Don’t call it a Cinderella story.
The tale of the 2016 Dryden High School Eagles Football squad is one of tyrannical dominance forged in the pain of a soul-crushing defeat after last season’s semi-final.
It’s a revenge story among other things — not against any person or team in particular — but against life’s lemons, the random cruelty of fate, a successful attempt to seize their destiny from the influence of outside circumstances.
The team’s ‘Leave No Doubt’ ethos was the hitman’s ‘double-tap’, a determined effort for insurance against failure. That ethic was more than just something for coaches to yell out, it was a physical manifestation that left traces on every scoresheet in every one of the Eagles games in an unbeaten season. In 9 of 10 games the Eagles failed to give up no more than 13 points, outscoring their opponents 340-65 for the season.
It’s easy to cast such sweeping profundities on a group of kids without recognizing the intricacy of the moving parts within the machine.
A virtually impenetrable Eagles defense turned the Portage Collegiate Trojans back twice within five yards of the goal line late in last Wednesday’s game. The Eagles defensive line, with four shut-out wins to their credit, supported an offense just as dangerous as they were smothering.
Quarterback Jarret Hicks (754 yards) and Liam Wrolstad (743 yds.) were the pokey end of highly diversified ground game which included Aiden Bibeau (248 yds.), Mason Desautels (244 yds.) and alternate QB Carter Armstrong (120 yds.).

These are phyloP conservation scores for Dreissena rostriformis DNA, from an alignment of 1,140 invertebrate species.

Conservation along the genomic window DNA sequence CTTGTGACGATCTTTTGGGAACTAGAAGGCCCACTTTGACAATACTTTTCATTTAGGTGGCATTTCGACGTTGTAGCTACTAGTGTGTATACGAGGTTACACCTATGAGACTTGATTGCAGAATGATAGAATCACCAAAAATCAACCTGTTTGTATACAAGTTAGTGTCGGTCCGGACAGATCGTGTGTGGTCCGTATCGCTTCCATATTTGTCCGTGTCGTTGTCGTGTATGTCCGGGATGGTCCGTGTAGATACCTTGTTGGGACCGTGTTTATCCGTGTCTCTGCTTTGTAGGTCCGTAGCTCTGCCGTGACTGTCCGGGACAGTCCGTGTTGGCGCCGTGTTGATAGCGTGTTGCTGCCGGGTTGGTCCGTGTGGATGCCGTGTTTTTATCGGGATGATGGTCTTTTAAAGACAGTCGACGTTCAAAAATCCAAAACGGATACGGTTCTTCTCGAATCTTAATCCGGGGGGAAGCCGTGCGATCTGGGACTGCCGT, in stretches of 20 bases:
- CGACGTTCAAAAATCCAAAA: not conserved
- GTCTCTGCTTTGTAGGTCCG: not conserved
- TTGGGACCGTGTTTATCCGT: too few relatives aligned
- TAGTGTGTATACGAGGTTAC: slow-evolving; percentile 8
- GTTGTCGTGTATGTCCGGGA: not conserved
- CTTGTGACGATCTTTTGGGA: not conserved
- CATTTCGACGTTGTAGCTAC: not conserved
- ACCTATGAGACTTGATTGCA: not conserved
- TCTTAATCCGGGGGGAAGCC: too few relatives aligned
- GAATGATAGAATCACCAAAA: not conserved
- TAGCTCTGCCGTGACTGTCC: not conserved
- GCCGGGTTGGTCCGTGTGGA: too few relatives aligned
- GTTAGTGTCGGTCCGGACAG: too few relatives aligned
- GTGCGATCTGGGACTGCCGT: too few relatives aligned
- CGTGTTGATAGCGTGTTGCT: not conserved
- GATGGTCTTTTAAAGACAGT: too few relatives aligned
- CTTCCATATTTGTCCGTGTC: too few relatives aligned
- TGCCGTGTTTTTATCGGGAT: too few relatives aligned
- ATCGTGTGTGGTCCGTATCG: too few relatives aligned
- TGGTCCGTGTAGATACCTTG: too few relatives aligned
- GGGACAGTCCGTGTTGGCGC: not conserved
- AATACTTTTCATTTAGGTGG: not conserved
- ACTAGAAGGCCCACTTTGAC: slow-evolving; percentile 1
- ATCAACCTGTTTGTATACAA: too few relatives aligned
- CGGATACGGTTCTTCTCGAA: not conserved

Yet some of the defining moments of the championship final were bold and unexpected passing plays that shone a new light on the versatility of the squad.
I can’t say enough about the experience of following the team this year. Anyone who’s ever spoken to me for more than 10 seconds, can tell I’m not a team sports guy. I never have talked the talk — I actually consider most sports chatter lame male posturing. Years of covering major-junior hockey convinced me that there’s a reason why most sports interviews suck. Talking about sports ‘is like dancing about architecture’. Something essential is lost, something that transcends language.
But I know what it’s like to have brothers, to be a part of something larger than myself. I know what it’s like to want to throw those lemons through life’s living room window. I don’t need to spew jargon like Dick Butkus to feel inspired.
The skill and fortitude with which the Dryden Eagles accomplished their goals in 2016 will be forever etched in local history. To be a witness to each of those young men experiencing a moment they will likely cherish to their dying days was satisfying to no end. — Chris Marchand